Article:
“Leave Again” A Poem by Milo Palomo, An LGBT “Military Wallflower”

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“Leave Again” A Poem Milo Palomo

To dad:

Leave again, Afghanistan.
August the perfect ten, here to send you off again.
Broken, yearning for more open,
conversations.
45 mins and 38 seconds, to imagine not loving you.
God forgive the things we’ve done, to imagine loving you.
Leave again, we haven’t hugged in ten?
I hear, August is the perfect ten, here to send you off again.
Broken, crying for we.
The people cry for peace.
You work so hard for me.
I want peace, stay home, let’s see.
The people cry for peace.
Your own child can’t convince you of your intelligence.
Work for the department of defense, I don’t question your intelligence.
There is a question of intent.
You work so hard for me.
Your own child can’t convince you of your intelligence.
I’m not convinced of my own intelligence.
I work so hard for you, sanity that often twists.
This love of earth, art, and sex.
No longer funneled into another’s love of a scared text.
I love your God, he makes you happy.
I love you dad, one day come see me.
I’ve prayed to your God, he makes me happy.
I love you dad, no shame in weeping.
Written by Milo Palomo

Author Bio: I grew up in a fundamentally religious family, my father was raised Catholic and my mother, I believe, was raised Protestant. Not quite sure if you could call me a “military brat,” though I was born on Army installation called Fort Polk in Louisiana. We only moved around a couple of times while I was really young, but I’m the only person in my immediate family and often seemingly my extended family, that didn’t join some branch of military. After being outted as a sophomore in high school (2009) as the lesbian, my father only conversed with me about scripture. At the time it was heartbreaking to talk about nothing else with my dad but “my sins” and “the punishments for my sins.” Certainly feeling the deviant stigmatization while growing up. Soccer (fútbol) was my outlet and if there was hope to connect with my dad about something other than scripture, it would be a match on the pitch. I played varsity ball for my 4 years in high school while playing for club, and getting to experiencing Iowa ODP (Olympic Development Program) camp for 3 years. I knew my father was proud of my work ethic on the field and that’s what I held onto, even while my grades suffered throughout high school. After I finished playing my 1st and only semester of collegiate ball for Butler Community College women’s soccer team, I changed my name, and had top surgery. Not really thinking about when I’d find myself on the pitch again. Currently, I live in Portland, Oregon and I’m receiving honors for the work I’m getting done in the classroom at Portland Community College and have my eyes set on tryouts for the PCC men’s soccer team. I’m beyond grateful for the opportunities I’ve experienced and the more meaningful conversations I’m having with my dad; while tapping into a love for poetry and writing that I wasn’t so sure was inside me all along.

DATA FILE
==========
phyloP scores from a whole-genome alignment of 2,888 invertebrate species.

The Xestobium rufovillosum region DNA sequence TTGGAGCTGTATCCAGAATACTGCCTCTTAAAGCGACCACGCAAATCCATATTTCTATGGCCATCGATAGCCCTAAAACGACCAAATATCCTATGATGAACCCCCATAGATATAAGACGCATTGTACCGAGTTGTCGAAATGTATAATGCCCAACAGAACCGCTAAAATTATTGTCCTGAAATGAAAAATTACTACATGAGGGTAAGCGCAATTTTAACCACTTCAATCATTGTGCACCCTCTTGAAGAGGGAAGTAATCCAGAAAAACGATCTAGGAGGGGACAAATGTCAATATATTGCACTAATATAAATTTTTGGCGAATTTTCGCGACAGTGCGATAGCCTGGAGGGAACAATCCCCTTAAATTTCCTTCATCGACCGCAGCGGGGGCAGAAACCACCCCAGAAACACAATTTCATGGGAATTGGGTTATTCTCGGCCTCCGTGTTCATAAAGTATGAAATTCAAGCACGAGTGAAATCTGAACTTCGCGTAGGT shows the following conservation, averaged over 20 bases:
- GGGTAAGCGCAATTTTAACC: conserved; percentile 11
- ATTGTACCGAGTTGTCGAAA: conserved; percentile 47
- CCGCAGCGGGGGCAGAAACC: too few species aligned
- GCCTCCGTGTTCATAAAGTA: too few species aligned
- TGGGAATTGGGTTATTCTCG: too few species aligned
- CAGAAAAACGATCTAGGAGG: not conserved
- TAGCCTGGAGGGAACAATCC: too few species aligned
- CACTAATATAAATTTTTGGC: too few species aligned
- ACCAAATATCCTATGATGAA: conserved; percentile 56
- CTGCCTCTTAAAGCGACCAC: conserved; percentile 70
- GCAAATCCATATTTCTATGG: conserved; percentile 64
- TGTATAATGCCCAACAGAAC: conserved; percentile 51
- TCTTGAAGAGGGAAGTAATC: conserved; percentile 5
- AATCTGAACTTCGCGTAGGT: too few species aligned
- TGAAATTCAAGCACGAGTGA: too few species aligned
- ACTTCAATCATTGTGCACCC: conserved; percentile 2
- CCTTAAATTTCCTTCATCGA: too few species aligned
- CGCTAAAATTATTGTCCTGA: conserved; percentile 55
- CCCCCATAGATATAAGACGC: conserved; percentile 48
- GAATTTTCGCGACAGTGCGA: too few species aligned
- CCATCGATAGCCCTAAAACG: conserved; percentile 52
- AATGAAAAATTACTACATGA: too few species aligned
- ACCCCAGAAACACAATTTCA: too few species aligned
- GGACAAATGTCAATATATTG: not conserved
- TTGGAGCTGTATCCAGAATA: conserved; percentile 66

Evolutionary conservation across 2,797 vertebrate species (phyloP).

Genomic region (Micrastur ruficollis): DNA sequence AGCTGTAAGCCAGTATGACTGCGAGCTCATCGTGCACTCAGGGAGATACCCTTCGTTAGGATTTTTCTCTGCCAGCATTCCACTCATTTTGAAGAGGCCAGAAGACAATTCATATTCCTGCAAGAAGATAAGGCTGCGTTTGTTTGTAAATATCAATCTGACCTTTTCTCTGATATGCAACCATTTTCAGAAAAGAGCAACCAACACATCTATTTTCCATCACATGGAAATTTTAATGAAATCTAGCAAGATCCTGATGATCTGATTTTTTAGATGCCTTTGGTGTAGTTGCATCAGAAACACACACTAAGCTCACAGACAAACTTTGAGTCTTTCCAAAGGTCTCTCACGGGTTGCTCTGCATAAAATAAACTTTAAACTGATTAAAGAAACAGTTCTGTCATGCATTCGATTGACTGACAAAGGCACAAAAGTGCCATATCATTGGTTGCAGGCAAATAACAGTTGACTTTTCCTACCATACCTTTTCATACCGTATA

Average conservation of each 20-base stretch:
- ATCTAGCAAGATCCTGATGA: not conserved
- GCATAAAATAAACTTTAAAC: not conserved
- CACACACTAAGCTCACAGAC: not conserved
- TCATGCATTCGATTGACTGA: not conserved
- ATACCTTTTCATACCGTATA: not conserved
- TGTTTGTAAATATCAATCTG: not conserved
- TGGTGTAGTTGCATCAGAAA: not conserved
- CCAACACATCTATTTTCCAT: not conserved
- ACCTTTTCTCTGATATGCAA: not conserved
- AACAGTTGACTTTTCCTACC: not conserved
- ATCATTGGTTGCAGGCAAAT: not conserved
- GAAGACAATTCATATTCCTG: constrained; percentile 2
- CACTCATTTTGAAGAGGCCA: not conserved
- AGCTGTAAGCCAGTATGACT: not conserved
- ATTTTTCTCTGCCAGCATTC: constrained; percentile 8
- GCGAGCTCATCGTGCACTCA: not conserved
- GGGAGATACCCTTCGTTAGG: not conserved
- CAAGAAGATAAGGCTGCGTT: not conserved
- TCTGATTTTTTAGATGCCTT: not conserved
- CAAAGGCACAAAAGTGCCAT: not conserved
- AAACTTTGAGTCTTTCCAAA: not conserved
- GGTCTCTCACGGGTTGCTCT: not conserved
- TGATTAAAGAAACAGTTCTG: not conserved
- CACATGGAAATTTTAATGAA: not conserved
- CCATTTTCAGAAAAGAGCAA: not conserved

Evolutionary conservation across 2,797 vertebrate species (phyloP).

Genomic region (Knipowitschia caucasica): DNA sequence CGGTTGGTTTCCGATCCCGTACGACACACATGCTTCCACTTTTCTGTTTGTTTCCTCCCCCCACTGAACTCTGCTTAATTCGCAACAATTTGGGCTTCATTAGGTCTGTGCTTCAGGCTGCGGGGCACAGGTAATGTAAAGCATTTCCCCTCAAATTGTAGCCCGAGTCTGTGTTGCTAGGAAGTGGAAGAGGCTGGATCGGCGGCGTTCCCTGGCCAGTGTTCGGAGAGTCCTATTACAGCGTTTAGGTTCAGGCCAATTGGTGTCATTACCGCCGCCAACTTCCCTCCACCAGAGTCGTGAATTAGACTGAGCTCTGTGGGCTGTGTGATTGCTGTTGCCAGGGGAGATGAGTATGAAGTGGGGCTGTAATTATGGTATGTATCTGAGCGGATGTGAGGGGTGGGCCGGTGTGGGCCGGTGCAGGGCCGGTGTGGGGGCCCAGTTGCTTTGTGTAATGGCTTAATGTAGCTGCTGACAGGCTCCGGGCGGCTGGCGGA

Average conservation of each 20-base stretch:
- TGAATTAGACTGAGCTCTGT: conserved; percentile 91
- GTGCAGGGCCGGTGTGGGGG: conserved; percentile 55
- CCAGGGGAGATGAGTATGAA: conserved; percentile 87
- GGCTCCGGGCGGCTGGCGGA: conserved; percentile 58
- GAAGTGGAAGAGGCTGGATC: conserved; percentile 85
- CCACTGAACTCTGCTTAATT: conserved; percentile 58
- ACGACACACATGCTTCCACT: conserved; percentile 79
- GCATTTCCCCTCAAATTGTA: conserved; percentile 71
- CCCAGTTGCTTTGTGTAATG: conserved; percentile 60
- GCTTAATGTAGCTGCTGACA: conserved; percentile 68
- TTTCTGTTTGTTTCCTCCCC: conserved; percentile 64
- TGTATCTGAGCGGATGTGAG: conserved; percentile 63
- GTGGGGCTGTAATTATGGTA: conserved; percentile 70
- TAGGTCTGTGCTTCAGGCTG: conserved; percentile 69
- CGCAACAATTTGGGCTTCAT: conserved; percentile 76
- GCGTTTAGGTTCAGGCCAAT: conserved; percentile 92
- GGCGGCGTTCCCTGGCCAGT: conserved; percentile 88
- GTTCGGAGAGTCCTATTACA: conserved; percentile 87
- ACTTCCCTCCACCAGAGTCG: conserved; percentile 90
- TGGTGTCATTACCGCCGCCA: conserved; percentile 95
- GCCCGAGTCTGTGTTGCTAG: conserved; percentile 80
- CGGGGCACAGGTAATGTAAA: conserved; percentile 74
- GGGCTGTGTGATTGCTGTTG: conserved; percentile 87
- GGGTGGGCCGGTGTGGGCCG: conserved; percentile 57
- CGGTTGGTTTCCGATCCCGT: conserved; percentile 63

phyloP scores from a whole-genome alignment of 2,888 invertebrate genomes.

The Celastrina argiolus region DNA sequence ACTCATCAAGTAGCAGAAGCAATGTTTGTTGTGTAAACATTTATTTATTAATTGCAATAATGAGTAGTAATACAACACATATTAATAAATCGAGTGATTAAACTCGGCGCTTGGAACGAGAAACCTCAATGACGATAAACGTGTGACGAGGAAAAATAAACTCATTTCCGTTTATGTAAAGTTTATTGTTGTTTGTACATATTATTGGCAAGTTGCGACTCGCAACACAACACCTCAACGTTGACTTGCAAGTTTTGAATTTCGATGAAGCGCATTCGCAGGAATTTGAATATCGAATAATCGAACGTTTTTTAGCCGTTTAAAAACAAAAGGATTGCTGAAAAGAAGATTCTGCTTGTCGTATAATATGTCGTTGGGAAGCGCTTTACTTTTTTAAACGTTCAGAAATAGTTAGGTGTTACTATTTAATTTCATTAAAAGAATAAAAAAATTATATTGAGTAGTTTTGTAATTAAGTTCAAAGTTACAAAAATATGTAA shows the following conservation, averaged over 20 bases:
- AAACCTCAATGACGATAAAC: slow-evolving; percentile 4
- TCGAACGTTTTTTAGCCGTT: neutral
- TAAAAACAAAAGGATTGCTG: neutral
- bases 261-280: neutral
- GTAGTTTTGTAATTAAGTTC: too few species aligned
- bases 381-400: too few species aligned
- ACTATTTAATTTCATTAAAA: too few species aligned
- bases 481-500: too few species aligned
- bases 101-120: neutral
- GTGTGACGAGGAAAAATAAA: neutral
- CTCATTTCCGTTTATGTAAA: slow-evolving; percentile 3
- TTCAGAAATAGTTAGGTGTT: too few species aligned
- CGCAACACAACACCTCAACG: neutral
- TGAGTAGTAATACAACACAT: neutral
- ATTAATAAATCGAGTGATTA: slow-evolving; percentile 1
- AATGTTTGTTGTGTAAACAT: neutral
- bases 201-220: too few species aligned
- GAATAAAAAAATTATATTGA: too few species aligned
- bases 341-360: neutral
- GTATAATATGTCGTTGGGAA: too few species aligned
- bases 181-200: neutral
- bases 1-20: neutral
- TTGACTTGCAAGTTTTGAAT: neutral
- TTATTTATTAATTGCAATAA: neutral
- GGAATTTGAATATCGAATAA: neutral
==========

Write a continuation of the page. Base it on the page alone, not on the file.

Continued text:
Follow Milo:

Instagram: pilo_thegr8
Twitter: @MiloPalomo
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